WMH Auxiliary Supports Lung Function Testing Technology
The Waupun Memorial Hospital (WMH) Auxiliary is helping to enhance care through new technology at the hospital thanks to its donation to Cardiopulmonary Services and Agnesian Work & Wellness.
The state-of-the-art technology is being used to test lung function in patients while at the hospital or as an outpatient. Agnesian Work & Wellness works with area businesses to help monitor their employees’ lung function in jobs that require respirator use, such as fire fighters, painters and power plant workers.
Pulmonary function tests (PFTs) are noninvasive diagnostic tests that provide measurable feedback about the function of the lungs. By assessing lung volumes, capacities, rates of flow and gas exchange, PFTs provide information that, when evaluated by a healthcare provider, can help diagnosis certain lung disorders – like chronic obstructive pulmonary disease (COPD), asthma, emphysema and fibrosis.
Thanks to the WMH Auxiliary donation, both teams are using a portable, handheld spirometer (CareFusion MicroLoop), which is an instrument that measures the amount of air breathed in and/or out and how quickly the air is inhaled and expelled from the lungs while breathing through a mouthpiece. The measurements are recorded on a device called a spirograph.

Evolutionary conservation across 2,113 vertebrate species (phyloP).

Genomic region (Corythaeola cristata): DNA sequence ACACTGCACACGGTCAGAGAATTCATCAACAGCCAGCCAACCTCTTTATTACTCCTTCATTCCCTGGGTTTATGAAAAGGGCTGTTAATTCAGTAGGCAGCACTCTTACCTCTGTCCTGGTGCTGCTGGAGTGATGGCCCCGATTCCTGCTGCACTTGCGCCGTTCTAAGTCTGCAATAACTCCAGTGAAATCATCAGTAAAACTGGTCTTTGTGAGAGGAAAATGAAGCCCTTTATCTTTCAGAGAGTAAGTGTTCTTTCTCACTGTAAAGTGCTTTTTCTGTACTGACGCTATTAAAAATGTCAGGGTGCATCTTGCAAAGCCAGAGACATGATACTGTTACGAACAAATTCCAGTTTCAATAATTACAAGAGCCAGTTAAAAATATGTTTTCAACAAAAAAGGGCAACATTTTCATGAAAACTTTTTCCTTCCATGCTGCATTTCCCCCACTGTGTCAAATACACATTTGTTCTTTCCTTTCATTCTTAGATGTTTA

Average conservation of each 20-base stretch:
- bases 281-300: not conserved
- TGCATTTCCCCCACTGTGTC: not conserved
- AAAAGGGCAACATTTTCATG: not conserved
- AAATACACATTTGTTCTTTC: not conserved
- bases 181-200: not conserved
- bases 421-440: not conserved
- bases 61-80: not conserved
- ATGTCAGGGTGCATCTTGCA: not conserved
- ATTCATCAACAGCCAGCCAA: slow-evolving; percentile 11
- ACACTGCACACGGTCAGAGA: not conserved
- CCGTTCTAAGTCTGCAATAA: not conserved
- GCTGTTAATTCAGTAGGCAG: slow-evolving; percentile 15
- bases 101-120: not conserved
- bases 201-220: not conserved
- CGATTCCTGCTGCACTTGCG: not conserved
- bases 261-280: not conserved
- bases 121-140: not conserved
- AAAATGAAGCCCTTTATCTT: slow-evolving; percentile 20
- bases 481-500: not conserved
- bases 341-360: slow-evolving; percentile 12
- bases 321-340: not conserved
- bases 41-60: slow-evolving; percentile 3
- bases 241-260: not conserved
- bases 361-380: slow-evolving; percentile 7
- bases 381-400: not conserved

refers to several different procedures that measure lung function in different ways. Some of the more common values that may be measured during pulmonary function testing include:
- Tidal volume (VT). This is the amount of air inhaled or exhaled during normal breathing.
- Minute volume (MV). This is the total amount of air exhaled per minute.
- Vital capacity (VC). This is the total volume of air that can be exhaled after maximum inspiration.
- Functional residual capacity (FRC). This is the amount of air remaining in lungs after normal expiration.
- Total lung capacity. This is the total volume of lungs when maximally inflated.
- Forced vital capacity (FVC). This is the amount of air exhaled forcefully and quickly after maximum inspiration.
- Forced expiratory volume (FEV). This is the volume of air expired during the first, second, and third seconds of the FVC test.
- Forced expiratory flow (FEF). This is the average rate of flow during the middle half of the FVC test.
- Peak expiratory flow rate (PEFR). This is the maximum volume during forced expiration.
Caregivers at Waupun Memorial Hospital are able to take the handheld device directly to the patient, use the touchscreen, add patient information, and then administer the test. From there, the results are sent to a printer, scanned and entered into the patient’s electronic medical record for the provider to review and then develop treatment plans.
The WMH Auxiliary conducts various fund-raisers to help support various hospital requests for equipment and/or patient-related needs.
Pictured above: Allegra Bossenbroek, a Waupun Memorial Hospital respiratory therapist, is shown with new technology being used to test lung function thanks to a donation by the Waupun Memorial Hospital Auxiliary.